By putting the cluster nodes in different Availability Zones we are ensuring that each cluster node resides in a different Azure datacenter in the same region. Leveraging Availability Zones rather than the older Fault Domains isolates you from the types of outages that occured just a few weeks ago that brought down the entire South Central region for multiple days.

Availability Zones
Be sure to add each cluster node to a different Availability Zone. If you leverage a File Share Witness it should reside in the 3rd Availability Zone.

Static IP Address

Once each VM is provisioned, you will want to go into the setting and change the settings so that the IP address is Static. We do not want the IP address of our cluster nodes to change.

Static IP
Make sure each cluster node uses a static IP

Storage

As far as Storage is concerned, you will want to consult Performance best practices for SQL Server in Azure Virtual Machines. In any case, you will minimally need to add at least one additional Managed Disk to each of your cluster nodes. DataKeeper can use Basic Disk, Premium Storage or even multiple disks striped together in a local Storage Space. If you do want to use a local Storage Space just be aware that you should create the Storage Space BEFORE you do any cluster configuration due to a known issue with Failover Clustering and local Storage Spaces. All disks should be formatted NTFS.

Create the Cluster

Assuming both cluster nodes (SQL1 and SQL2) have been provisioned as described above and added to your existing domain, we are ready to create the cluster. Before we create the cluster, there are a few Features that need to be enabled. These features are .Net Framework 3.5 and Failover Clustering. These features need to be enabled on both cluster nodes. You will also need to enable the FIle Server Role.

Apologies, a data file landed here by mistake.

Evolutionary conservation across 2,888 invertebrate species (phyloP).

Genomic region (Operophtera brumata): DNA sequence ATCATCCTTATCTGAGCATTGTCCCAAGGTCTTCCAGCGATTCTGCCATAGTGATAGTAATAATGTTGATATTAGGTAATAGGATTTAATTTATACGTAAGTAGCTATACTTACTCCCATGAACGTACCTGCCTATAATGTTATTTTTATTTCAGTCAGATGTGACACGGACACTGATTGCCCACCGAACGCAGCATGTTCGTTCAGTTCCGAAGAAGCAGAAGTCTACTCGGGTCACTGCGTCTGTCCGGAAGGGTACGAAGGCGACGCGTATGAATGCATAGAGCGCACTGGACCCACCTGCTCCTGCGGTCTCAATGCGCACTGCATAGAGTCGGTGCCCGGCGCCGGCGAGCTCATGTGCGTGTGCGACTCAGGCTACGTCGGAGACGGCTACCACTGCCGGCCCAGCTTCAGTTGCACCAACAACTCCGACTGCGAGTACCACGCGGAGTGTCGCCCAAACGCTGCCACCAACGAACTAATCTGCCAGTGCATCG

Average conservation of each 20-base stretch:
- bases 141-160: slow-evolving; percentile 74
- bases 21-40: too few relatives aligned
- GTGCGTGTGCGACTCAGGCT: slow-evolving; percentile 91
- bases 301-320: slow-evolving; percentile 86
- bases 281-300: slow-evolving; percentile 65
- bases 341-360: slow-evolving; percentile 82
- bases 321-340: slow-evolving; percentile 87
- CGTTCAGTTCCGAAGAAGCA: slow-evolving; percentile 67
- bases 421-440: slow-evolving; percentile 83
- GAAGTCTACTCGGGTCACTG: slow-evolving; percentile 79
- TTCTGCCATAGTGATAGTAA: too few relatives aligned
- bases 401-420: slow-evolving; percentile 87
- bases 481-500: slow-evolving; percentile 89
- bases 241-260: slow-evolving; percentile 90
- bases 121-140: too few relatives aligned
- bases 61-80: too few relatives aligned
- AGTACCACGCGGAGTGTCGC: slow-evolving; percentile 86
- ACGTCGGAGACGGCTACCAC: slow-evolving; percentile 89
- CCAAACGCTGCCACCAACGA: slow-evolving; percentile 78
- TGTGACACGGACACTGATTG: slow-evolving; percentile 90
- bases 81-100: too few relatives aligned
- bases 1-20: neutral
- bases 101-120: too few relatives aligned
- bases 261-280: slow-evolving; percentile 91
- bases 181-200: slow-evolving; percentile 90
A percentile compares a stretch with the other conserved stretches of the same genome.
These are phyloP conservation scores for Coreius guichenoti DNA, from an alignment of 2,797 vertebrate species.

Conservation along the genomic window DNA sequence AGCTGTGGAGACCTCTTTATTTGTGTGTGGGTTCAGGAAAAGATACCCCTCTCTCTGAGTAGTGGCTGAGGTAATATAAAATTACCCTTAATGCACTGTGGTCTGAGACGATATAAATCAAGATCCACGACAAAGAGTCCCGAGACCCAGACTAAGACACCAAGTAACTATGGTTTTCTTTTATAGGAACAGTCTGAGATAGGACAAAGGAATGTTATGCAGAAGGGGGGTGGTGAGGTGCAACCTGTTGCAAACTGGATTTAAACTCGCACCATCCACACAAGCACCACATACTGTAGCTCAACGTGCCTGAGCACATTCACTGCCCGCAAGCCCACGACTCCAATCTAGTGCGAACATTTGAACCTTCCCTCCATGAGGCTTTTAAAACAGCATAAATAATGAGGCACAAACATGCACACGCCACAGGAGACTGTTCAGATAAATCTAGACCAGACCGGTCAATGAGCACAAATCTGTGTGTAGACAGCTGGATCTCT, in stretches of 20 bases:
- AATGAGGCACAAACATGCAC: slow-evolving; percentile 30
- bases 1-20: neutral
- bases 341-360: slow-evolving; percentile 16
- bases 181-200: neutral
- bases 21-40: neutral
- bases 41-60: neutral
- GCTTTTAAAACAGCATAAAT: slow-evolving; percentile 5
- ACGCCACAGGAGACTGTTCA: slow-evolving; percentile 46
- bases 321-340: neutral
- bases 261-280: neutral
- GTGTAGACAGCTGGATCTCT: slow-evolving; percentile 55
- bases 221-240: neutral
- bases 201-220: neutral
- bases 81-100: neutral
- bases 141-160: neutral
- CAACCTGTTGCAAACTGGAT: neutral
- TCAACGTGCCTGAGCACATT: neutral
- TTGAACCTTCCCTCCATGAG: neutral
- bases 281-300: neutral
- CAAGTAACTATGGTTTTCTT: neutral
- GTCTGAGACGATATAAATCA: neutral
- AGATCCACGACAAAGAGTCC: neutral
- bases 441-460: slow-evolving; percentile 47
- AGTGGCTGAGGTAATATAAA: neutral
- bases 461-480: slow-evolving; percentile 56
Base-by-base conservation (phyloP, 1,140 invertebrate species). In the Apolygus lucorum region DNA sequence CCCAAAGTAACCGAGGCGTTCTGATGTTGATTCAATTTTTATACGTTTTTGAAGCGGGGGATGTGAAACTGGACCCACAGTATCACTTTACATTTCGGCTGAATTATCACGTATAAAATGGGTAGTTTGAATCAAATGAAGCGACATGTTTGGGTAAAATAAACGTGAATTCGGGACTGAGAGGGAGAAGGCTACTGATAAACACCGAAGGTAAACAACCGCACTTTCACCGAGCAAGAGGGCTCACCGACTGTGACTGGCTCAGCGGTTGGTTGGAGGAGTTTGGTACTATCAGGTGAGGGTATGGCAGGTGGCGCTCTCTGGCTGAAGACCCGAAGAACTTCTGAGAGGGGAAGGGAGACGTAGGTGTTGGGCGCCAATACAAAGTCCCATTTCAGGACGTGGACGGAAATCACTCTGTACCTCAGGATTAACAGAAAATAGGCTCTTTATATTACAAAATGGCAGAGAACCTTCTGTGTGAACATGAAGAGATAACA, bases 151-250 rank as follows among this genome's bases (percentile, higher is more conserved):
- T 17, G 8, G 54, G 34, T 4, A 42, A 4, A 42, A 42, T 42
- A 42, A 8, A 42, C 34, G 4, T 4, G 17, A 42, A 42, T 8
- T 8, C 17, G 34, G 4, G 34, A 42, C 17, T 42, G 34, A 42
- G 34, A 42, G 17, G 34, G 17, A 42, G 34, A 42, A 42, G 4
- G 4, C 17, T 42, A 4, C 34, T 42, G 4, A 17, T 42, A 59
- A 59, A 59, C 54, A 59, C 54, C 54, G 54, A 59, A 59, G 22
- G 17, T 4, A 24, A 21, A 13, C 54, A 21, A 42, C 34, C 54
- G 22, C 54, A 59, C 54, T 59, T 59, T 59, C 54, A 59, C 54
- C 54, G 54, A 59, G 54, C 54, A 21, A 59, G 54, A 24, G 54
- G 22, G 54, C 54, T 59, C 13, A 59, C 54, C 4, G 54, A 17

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Enable both .Net Framework 3.5 and Failover Clustering features and the File Server on both cluster nodes

Once that role and those features have been enabled, you are ready to build your cluster. Most of the steps I’m about to show you can be performed both via PowerShell and the GUI. However, I’m going to recommend that for this very first step you use PowerShell to create your cluster. If you choose to use the Failover Cluster Manager GUI to create the cluster you will find that you wind up with the cluster being issued a duplicate IP address.

Without going into great detail, what you will find is that Azure VMs have to use DHCP. By specifying a “Static IP” when we create the VM in the Azure portal all we did was create sort of a DHCP reservation. It is not exactly a DHCP reservation because a true DHCP reservation would remove that IP address from the DHCP pool. Instead, this specifying a Static IP in the Azure portal simply means that if that IP address is still available when the VM requests it, Azure will issue that IP to it. However, if your VM is offline and another host comes online in that same subnet it very well could be issued that same IP address.